Wisconsin GOP Hopes to Pull Rug Out from Under New Governor, Rig Key Supreme Court Election in Lame Duck Session

Robin Vos, Speaker of the Wisconsin State Assembly and Scott Fitzgerald, Wisconsin State Senator (R)

If you pick up an election administration manual anywhere in America, what you won't find are instructions on how to minimize voter turnout.

But that is what is what the Wisconsin GOP is contemplating as they struggle to maintain their grip on the legislative agenda and the state Supreme Court in the face of a "blue wave" that shows no signs of receding.

Scott Walker was swept out of office by an historic turnout November 6th, bested by State Superintendent Tony Evers, but the iron-clad gerrymander of the State Assembly meant that Democrats picked up only one seat. Now Walker and his cronies are publicly mulling a "lame duck" session to weaken Evers' powers and move the date of a key election to make sure that their favored Supreme Court candidate, Justice Daniel Kelly, is not swept out of office in another blue wave.

The 2020 Supreme Court election will be a pivotal one. At stake is not only the makeup of the state's highest court, but the agenda of the newly elected Democratic governor.

The brazen manipulation of nonpartisan election administration and of the state's highest court has election officials, editorial boards and legal scholars up in arms.

"Our objective -- as Americans -- should be to have large turnouts for our elections. I understand why Justice Kelly would appreciate this change, but I do not understand how some legislators and the governor are contemplating a change so to have less people involved in electing a Supreme Court candidate for the next 10 years. We need more civic involvement not less," former Supreme Court Justice Janine Geske told the Center for Media and Democracy.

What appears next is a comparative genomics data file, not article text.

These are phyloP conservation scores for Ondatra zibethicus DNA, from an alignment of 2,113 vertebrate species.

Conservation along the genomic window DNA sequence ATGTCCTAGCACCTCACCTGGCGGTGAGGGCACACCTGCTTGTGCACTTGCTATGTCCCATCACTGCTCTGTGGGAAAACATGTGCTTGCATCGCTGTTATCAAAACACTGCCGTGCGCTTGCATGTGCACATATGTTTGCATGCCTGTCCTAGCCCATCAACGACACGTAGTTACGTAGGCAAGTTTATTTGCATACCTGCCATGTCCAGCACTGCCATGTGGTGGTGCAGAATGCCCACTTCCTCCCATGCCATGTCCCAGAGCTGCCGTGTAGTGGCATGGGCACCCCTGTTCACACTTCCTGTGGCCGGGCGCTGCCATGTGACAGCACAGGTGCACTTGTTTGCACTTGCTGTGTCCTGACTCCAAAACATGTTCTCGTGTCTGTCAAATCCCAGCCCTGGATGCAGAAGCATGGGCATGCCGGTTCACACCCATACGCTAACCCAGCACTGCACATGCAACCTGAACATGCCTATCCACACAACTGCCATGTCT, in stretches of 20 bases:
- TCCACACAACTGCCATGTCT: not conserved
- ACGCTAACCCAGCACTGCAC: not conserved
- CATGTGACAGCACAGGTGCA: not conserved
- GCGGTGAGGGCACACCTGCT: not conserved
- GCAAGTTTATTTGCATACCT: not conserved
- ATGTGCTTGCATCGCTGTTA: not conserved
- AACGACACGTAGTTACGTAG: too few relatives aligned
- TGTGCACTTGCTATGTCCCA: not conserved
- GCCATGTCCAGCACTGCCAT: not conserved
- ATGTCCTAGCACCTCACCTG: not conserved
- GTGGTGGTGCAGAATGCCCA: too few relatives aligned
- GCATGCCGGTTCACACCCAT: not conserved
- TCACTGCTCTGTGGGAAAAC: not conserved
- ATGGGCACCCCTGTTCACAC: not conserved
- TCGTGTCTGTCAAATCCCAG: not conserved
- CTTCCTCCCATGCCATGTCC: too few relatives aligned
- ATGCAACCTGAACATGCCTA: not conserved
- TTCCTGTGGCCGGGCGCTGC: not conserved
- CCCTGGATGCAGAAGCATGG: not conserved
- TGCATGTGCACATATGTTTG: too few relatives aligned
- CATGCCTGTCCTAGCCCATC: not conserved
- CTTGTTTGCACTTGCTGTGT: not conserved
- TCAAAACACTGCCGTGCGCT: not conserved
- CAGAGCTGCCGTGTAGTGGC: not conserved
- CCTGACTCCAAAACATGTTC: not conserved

Manipulating Election Dates to Ensure Lower Voter Turnout

Legislators were initially talking about having a lame duck session to pass a subsidy package to stop the Kimberly-Clark Corp. plant in the Fox Valley from closing. But since the Evers victory, a raft of ideas to undercut Evers' powers and that of the newly elected state Attorney General have been floated.

Currently, two elections are planned for the spring of 2020; the primary for state Supreme Court and local offices in February and the general election for those offices plus the presidential primary in April. The Walker plan would move the high-turnout presidential primary to March and create a third statewide election in hopes that lower voter turnout in April would help his pick for the Supreme Court. Justice Kelly has never run for statewide office and was appointed to the post by Walker a few years ago when Justice Prosser quit the court.

It is almost as if Walker is channelling right-wing political strategist and American Legislative Exchange Council (ALEC) founder Paul Weyrich who famously observed "I don't want everybody to vote. ... in fact, our leverage in the elections goes up as the voting populace goes down."

Using the state's highest court for partisan gamesmanship is likely to be wildly unpopular in a state where fair play is treasured.

"When Republicans can't win fair and square playing by the rules, their answer is to change the rules of the game," said State Representative Lisa Subeck. "Proposing to move the Supreme Court election is just the latest in a long string of Republican attempts -- including limits on early voting, stringent Voter ID requirements, and the most gerrymandered legislative districts in the country -- to game the system in their own favor."

It is not just the Evers agenda at stake, it is possible that the 2021 battle over redistricting could end up in the Wisconsin Supreme Court, even though most gerrymandering issues are usually heard in federal court.

"I am consistently shocked when I see the governor and/or the legislature wanting to change a law (and worse yet the Constitution), because of a desire to target one person (either favorably or unfavorably)," said Justice Geske referring to the GOP's 2015 effort to change the Constitution specifically to strip the respected Chief Justice Shirley Abrahamson of her leadership role. "There is no reason to have our taxpayers incur the millions of dollars in additional expense associated with a separate election."